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I had used bleach on a sponge to clean a floor of paint. My boyfriend, then used said sponge to clean our wooden chopping boards. I remembered this today and decided to clean the board with soap and water.

I understand that cleaning a chopping board with watered down bleach is a thing. but how much bleach in this process is toxic levels. The chopping board had plenty of time to dry. I then washed it with soap and water, But I don't want to risk poisoning myself or him as i imagine the aubergine I just sliced sucking in the bleach!

If i now cook the vegetables I prepared on the chopping board harm us? I'd appreciate an answer before I have to cook this food or explain my neuroses to him embarrassing!


Clarification:

It was cream bleach (i think, something similar to 'cif') used to de grease sinks/hobs, although to add to the total ridiculousness of the situation, I'm in Italy and cant read Italian, it was just what was available with a picture of hob/sink on the cover and a texture similar to 'cif'. The paint was oil paint, I can recommend cream bleach to remove this from tiles and sinks based on frequent past usage.

I have swilled the vegetables in water they don't smell of chemicals. The aubergine, I have washed it, but I'm worried it's still not okay because it's porous.

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    If is dried I seriously doubt you have toxic levels. Even wet I think it is safe. Cooking will boil off bleach. – paparazzo Oct 19 '17 at 19:11
  • Bleach, of controlled dilution, is actually legal and used as a produce wash in some localities... – rackandboneman Oct 19 '17 at 19:15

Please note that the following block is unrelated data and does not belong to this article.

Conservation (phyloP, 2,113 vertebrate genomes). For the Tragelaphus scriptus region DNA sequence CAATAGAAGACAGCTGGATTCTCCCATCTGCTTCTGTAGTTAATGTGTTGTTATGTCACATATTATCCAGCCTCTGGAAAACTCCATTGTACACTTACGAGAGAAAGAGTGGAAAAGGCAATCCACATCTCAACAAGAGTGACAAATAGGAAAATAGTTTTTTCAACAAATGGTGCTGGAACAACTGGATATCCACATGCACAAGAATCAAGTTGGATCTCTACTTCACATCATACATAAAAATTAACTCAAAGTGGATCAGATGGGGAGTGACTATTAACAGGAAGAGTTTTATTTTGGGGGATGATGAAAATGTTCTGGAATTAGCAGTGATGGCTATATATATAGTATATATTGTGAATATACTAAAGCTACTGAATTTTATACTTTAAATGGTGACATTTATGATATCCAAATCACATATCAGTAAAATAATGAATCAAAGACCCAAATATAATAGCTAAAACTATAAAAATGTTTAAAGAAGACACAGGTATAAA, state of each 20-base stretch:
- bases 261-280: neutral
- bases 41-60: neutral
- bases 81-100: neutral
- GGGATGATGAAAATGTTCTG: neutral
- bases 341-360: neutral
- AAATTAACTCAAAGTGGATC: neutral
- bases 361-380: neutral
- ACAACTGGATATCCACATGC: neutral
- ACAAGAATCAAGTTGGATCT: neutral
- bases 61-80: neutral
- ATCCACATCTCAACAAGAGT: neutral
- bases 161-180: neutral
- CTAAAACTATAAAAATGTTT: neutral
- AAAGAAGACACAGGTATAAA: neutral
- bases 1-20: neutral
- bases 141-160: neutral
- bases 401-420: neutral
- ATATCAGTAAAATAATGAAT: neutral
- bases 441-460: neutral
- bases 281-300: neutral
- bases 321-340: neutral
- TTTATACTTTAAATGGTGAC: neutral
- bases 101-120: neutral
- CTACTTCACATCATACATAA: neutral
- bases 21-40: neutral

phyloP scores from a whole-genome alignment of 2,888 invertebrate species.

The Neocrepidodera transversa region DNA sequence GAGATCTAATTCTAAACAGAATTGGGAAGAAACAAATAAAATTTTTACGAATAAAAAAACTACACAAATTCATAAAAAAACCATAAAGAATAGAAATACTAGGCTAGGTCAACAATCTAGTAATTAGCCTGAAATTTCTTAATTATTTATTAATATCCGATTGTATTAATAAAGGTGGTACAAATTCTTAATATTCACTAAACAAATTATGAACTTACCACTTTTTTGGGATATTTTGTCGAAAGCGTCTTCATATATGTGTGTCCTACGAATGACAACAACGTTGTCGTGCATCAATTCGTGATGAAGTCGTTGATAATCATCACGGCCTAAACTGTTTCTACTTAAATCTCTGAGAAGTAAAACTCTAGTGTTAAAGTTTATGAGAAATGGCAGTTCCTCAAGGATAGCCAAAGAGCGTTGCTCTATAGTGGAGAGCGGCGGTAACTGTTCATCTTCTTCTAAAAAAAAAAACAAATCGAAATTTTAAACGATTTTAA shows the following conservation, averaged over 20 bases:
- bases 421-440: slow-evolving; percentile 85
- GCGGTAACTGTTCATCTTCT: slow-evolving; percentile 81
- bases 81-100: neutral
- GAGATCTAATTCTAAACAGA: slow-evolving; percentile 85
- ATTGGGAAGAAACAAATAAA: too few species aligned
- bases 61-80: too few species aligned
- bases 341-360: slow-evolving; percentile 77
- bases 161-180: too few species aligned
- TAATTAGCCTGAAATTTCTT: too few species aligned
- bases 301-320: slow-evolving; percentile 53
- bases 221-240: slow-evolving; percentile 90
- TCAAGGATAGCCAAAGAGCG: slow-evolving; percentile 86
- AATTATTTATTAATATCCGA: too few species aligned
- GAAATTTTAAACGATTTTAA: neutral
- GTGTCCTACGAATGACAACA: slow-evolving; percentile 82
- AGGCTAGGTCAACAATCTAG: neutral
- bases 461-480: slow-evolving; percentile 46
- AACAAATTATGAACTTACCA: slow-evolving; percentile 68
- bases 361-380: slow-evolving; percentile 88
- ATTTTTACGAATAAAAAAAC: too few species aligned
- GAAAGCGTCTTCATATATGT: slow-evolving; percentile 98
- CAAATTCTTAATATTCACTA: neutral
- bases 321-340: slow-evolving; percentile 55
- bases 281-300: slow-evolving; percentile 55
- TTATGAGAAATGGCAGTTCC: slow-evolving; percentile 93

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    I would think getting an off taste is a much bigger hazard than safety in this case. If you cannot smell bleach, wash with soap and water one more time and let air dry. If you can still smell, repeat until you cannot, then one more time. I seldom run risks with food and contamination, but this one should not be a big deal, you should not be approaching close to toxic levels. – dlb Oct 19 '17 at 20:07
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    @abbc Bleach on your wood chopping board is definitely something probably do not want to do on a regular basis, but remember that most of us drink bleach on a regular basis. Most municipal water has a form of chlorine bleach at low levels, and pool at higher levels, as well as many bottled waters. Household bleaches often have additional stuff, like fragrances. As long as the smells have cleared, should be fine, but if you/he repeat it, things can start to build up. It should still not be toxic levels one hope, but might well taint tastes. – dlb Oct 20 '17 at 14:38
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    I think the bigger issue here is how a sponge used to clean paint off a floor was subsequently used on something needing to be food-safe; the issue could have been much worse than diluted bleach. You should find a way to make sure that doesn't happen again, probably physically separating and distinguishing the non-food sponges. – Kevin Oct 20 '17 at 23:49
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The ever lovely cleanipedia actually reccomend using chlorine bleach solution to sanitise chopping boards

https://www.cleanipedia.com/gb/kitchen-cleaning/kitchen-cleaning-how-to-clean-your-chopping-boards

The comments under the question also offer some very good advice.

My personal thoughts are that it should be perfectly safe. When on survival training we used bleach to purify water to drink (in small quantities!)

I would suggest that you could now wash the boards in plain boiling water just to ensure no residue remains.

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